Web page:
Day two of LC:M ended on a bum note. Literally. Sid Bryan, Joe Bates and Cozette McCreery of Sibling know how to do spectacle - be that with giant red human-size pompoms or sickly sweet pink knit teddies, as with past seasons - and for S/S 16 they proved that despite London's reputation for being a daring city, where rules are made to be broken, you can still elicit an audible gasp from a UK front row. How did they do it? With cheek. Cheek in two senses of the word. One literal - they’d bared models behinds with trousers and joggers that framed the buttocks with jock straps, while revealing a good few inches of swelling butt cleavage through a cutout (ass on the runway can still shock, it seems). The other attitude based, through the clever, witty, playful but political subversiveness the Sibling trio have become known for. This season they turned their sartorial-cum-social commentary to an American teen trope - the jock.
The show truly lulled us into a false sense of security. The opening modish suits, made in collaboration with Savile Row’s Edward Sexton and featuring a flash of coloured lace-up detailing, firmly suggested this show was about a new direction for Sibling. But just as jocks tend to be goody two-shoes in front of mum and dad and their headmaster, then feral, sexed-up, boisterous bullies when around their peers or when ruling their sports pitch stomping ground, the show had a whole other side that was all together more naughty. Sibling had used knit techniques to trace their boy’s muscles - thick sporty laces had been woven together into elaborate shoulder pads and even a corset. Colours were manic - bold neons that complimented the cartoon, preppy stripes and swirls. This jock’s mascot? Mycroft, Sibling’s dog, who appeared on sweaters and hoodies.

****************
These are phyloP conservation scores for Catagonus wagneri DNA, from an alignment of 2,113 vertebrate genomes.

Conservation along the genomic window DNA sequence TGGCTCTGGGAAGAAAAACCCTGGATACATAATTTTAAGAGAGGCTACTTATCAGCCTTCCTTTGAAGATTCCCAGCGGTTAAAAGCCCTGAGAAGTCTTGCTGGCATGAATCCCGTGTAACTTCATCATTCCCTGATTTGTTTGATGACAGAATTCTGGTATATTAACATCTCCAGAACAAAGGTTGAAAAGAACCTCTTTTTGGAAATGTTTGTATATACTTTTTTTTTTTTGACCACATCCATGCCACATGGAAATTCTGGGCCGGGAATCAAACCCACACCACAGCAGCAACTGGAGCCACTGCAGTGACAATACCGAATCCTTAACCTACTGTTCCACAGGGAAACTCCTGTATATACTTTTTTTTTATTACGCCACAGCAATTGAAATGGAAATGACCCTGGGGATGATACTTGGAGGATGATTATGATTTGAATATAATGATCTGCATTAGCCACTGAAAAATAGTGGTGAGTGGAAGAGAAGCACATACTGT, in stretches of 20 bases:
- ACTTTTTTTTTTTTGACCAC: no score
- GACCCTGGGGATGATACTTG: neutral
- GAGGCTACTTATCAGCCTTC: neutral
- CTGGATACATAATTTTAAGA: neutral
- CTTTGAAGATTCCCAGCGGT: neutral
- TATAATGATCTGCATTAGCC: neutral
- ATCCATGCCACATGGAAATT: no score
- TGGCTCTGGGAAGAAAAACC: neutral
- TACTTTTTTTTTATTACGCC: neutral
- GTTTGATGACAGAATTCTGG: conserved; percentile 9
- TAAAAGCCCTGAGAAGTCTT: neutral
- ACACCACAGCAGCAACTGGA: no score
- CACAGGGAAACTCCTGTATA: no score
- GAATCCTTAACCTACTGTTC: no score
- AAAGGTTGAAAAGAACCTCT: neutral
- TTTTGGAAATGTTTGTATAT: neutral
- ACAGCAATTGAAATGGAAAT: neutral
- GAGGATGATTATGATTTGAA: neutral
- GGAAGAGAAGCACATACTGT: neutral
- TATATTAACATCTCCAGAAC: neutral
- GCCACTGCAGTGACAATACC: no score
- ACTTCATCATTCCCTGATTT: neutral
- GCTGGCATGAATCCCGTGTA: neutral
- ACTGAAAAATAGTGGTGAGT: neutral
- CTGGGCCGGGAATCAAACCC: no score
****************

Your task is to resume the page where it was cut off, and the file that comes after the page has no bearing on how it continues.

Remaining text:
One wondered vaguely if this was the ultimate misfit revenge - they made a spectacle of the jock in the way, at school, those burly sporty bullies made a spectacle of the kind of arty, outsider boys that often grace the Sibling runway. They’d toyed with his masculinity, made a cartoon of his muscles, fetishised his form and turned him into a walking taking Ken doll. It’s said that fashion is full of people who were bullied at school, so maybe that’s why the chance to gawp, giggle and leer at the jocks (albeit while admiring some fine fashion) elicited such a rapturous response.